Scott Houghton and Jeremy Cross, who together founded Maynard’s Battle Road Brewing Company in 2012, have 40 years of combined brewing experience.
Houghton, a Concord native, was Salem Beer Works’ longtime head brewer when he met Cross, who would go on to run Boston Beer Works’ Fenway location. A mutual love of the craft, described by some brewers as a cross between artistry and janitorial work (there’s a lot of cleaning in brewing), has kept both of them in the field.
A lot has happened in beer — including the opening of more than 4,000 breweries in the US — since Houghton made his first batch of homebrew in 1986.
“Anyone who’s been in the business that long would say what’s going on is completely unexpected,” says Houghton. “On one level it’s fantastic, but from a logistical standpoint, it’s also a little frightening.”
Though the concept of Battle Road was conceived about eight years ago, it didn’t lead to the immediate opening of a brewery. Houghton and Cross debuted Battle Road as a brand four years ago, launching with a couple of beers, contract-brewed and available in select bars and restaurants.
“We never gave up,” says Houghton. “We stayed lean and mean.”
Now the beer lineup is up to three, with a brewpub opening planned at Maynard’s Main & Mill development for October or November. Battle Road’s three brews — 1775 Tavern Ale, Barrett’s Farmhouse Ale, and Lexington IPA — are being given a bigger push as the brewery expands distribution across Massachusetts and Rhode Island.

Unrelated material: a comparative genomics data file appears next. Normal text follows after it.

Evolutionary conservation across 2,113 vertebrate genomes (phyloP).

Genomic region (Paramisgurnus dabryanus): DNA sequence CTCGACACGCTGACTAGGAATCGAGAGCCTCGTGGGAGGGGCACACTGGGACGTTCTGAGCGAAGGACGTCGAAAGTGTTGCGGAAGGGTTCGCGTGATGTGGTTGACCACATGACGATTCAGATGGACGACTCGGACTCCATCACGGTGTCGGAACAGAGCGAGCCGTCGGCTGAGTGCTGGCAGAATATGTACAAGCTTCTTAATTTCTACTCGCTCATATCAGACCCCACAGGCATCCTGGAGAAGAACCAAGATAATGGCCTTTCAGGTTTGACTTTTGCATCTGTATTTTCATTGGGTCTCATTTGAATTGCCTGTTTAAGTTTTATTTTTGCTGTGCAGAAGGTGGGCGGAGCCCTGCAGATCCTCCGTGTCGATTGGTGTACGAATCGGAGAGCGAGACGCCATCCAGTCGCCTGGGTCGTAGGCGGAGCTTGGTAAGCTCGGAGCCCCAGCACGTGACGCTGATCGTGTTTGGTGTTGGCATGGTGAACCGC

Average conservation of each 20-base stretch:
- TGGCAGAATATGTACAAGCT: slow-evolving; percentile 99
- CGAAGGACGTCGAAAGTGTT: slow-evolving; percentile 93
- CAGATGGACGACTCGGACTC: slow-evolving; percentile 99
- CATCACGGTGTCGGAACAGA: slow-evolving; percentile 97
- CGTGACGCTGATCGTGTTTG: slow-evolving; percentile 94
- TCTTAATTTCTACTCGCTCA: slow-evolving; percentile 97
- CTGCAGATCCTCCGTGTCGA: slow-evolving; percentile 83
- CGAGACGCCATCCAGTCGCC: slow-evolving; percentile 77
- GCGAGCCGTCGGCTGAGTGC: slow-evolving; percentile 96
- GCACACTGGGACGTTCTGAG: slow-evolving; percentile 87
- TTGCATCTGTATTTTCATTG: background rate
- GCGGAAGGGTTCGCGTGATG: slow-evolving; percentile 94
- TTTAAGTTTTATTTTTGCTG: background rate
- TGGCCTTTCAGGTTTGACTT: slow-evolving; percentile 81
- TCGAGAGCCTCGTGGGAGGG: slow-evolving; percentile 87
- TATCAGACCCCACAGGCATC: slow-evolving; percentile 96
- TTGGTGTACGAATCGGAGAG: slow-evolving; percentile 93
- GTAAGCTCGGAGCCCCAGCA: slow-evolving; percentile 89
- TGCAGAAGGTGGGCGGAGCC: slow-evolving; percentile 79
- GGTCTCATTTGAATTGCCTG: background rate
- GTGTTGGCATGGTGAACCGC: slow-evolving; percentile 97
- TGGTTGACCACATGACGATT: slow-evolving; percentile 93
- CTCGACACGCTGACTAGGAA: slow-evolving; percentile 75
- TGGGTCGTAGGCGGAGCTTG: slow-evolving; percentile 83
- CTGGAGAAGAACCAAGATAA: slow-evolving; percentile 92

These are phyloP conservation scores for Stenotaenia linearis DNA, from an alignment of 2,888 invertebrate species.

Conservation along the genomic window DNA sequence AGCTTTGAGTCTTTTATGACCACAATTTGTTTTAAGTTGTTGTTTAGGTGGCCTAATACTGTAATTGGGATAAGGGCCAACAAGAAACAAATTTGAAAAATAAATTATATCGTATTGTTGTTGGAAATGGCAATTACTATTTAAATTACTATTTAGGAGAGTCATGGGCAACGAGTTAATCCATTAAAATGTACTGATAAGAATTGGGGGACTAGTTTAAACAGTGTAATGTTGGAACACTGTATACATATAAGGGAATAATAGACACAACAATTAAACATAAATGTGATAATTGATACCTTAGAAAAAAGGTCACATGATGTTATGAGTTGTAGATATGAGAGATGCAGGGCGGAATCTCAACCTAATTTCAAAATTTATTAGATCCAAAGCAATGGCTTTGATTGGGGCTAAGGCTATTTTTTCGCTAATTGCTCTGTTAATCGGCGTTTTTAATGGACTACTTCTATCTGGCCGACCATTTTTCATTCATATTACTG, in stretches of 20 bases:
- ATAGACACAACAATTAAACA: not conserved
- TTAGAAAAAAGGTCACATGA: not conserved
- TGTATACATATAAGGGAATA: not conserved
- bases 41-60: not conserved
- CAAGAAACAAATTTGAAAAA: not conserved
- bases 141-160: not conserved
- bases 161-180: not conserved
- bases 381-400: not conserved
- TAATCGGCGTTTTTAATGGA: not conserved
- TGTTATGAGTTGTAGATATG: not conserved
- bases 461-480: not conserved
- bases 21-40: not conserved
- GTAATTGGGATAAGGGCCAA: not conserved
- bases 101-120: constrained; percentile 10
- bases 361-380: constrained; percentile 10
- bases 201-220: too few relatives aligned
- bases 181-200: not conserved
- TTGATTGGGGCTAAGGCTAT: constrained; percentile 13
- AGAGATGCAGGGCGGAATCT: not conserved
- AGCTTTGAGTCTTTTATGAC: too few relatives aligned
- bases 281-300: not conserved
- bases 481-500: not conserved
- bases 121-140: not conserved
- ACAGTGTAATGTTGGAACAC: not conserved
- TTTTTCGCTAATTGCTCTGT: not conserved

The brewers are especially proud of the IPA, which is as new-school as a couple of old-school brewers get.
“A lot has changed in the hop world,” says Cross, who notes the orange zest and lemon flavors in the beer from Centennial, Azacca, and Mosaic hops.
1775 Tavern Ale is made with a Westmalle Trappist yeast, while the saison — which tastes less bitter and herbaceous than some brews of the style — is made without adjuncts like lavender.
“We learned 15 or 20 years ago that the most important factor in making a beer is what the brewer brings to the process,” says Cross.
The new Battle Road Brewery & Brew House— located on a mill pond — will allow a couple of guys with a lot of brewpub experience to flex their muscles.
“I was there last Monday at 8 a.m., and there was an osprey hunting a fish,” says Houghton. “It’s going to be one of the most beautiful locations.”
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